Myth-busting early modern book illustration, part one

There’s a common core of misconceptions that many readers of this blog will be accustomed to dispelling thanks to their interest in Shakespeare and Early Modern Europe. “O Romeo, Romeo, wherefore art thou Romeo?” doesn’t mean “Where’d you go, Romeo?!” Historic window glass didn’t “flow” to become thicker at the bottom over time. The printing press didn’t destroy manuscript culture. But what about myths we propagate without knowing it? When this came up in discussion at the Teaching Book History workshop (described last month by Sarah Werner) our self-deprecating laughter quickly turned to earnest requests for examples. 

The example that immediately came to my mind was the notion that copper plates wear out because the intense pressure from the rolling press compresses the soft copper over time (though I believe the term I used in the workshop was “squooshes” rather than “compresses” since it’s rare that a good example and proper vocabulary come to my mind at the same time).1

A rolling press, for printing from intaglio plates

A rolling press, for printing from intaglio plates

This compression, according to the hypothesis, is the reason why prints in later editions of a book are paler than those in earlier editions. Compare a detail of a ship from the 1552 (first) edition of L’isole piu famose del mondo and the 1556 (second) edition. The area of cross-hatching on the sail makes a particularly good example of engraved lines becoming thinner (paler) and shorter over time:

Engraving details showing fainter, shorter lines in the later edition

Detail of a ship’s sail from the upper right of the “Spagnola” map in Thomaso Porcacchi, L’isole piu famose del mondo… 1572 edition (on left) and 1576 edition (on right). Click image to open a pan-and-zoom window.

While it is true that copper is soft (or else you couldn’t cut lines into it with hand tools) recent studies by S. Blair Hedges, a scientist at Penn State, demonstrate that plates did not compress with use, and that even if they had, lines would become longer and wider, not shorter and thinner (imagine rolling out pie dough, marking an “X” on it, then using the rolling pin some more. The “X’ will stretch and grow). Instead, Hedges’ work supports the idea that plates wore out through erosion when they were polished for re-use after storage.2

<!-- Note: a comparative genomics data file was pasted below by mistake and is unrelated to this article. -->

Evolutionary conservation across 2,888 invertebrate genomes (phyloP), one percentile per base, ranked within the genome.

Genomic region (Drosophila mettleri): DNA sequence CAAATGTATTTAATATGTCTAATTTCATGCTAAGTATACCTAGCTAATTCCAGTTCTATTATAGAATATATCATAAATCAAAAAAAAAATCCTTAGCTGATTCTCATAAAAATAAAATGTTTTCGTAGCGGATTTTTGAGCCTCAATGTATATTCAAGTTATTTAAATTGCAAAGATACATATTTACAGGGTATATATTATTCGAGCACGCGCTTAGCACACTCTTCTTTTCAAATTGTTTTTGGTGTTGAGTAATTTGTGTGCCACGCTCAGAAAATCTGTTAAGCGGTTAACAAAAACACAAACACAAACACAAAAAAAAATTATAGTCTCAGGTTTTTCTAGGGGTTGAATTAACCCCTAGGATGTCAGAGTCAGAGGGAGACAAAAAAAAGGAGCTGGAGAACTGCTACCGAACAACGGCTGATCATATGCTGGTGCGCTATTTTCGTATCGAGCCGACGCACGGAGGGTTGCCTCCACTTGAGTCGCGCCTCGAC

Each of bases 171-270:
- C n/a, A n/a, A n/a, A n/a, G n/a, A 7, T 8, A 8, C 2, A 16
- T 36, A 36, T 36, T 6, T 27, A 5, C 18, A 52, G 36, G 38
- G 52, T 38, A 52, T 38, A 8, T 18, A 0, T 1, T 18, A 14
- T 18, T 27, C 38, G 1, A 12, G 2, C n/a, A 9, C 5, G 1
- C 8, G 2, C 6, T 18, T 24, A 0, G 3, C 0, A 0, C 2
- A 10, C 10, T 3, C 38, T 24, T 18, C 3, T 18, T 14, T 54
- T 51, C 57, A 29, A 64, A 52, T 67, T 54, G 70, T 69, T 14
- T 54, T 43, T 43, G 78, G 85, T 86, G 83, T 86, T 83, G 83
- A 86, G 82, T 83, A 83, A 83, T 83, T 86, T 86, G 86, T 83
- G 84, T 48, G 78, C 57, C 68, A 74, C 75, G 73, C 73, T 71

Stair-step graphic showing shallower triangle grooves with each of 4 editions

Generalized diagram showing change in width of an engraved triangular-shaped groove in a metal (copper) plate through time (four editions), and the printed lines produced by that groove. The cross-section of the ink-filled groove is black. Before each printing, the plate surface was polished (eroded) to remove nicks and corrosion, narrowing the width of the triangular groove. (Copyright S. Blair Hedges; made available for educational purposes)

Lines become thinner not in relation to the number of impressions taken from the plate, but in relation to the time between printing sessions.3 Using digital images and scientific software designed for image analysis, it is possible to gather data from multiple copies of different dated editions of a print, graph them to show where the different editions cluster in terms of line density, then see where data collected from an undated edition of a print falls within the time scale. Hedges was able to show similar correlations between time and image deterioration in woodcut illustrations by counting line breaks (the result of increasing cracks and losses in the raised surface of the block).

Why isn’t this information better-known among people who teach and study the history of the book? Perhaps the most obvious reason is that it’s hard enough to keep up with academic journals such as Renaissance Quarterly and Printing History, so when Hedges’ work appeared in Proceedings of the Royal Society A : Mathematical, Physical, and Engineering Sciences in 20064 and Proceedings of  SPIE (the international society for optics and photonics) in 20085 it didn’t exactly find its audience.

For a general overview of the research and practical how-to instructions, see The Print Clock: A method for dating early books and prints.

What else might we learn about early modern prints from a massive database of crunchable numbers? Blair Hedges reports that “discriminant function analysis” of three different sets of early modern prints and three different Renaissance maps “was able to group art prints from different sets and maps based on different mapmakers” based on the density of the line work.6 This sounds very much like the kind of statistical analysis of word patterns and types already familiar to many in literary studies.

Can the study of book illustrations give anything back to the scientists? You know those worm holes that show up as white spots in woodcuts?

Woodcut illustration showing prominent white circles indicating wormholes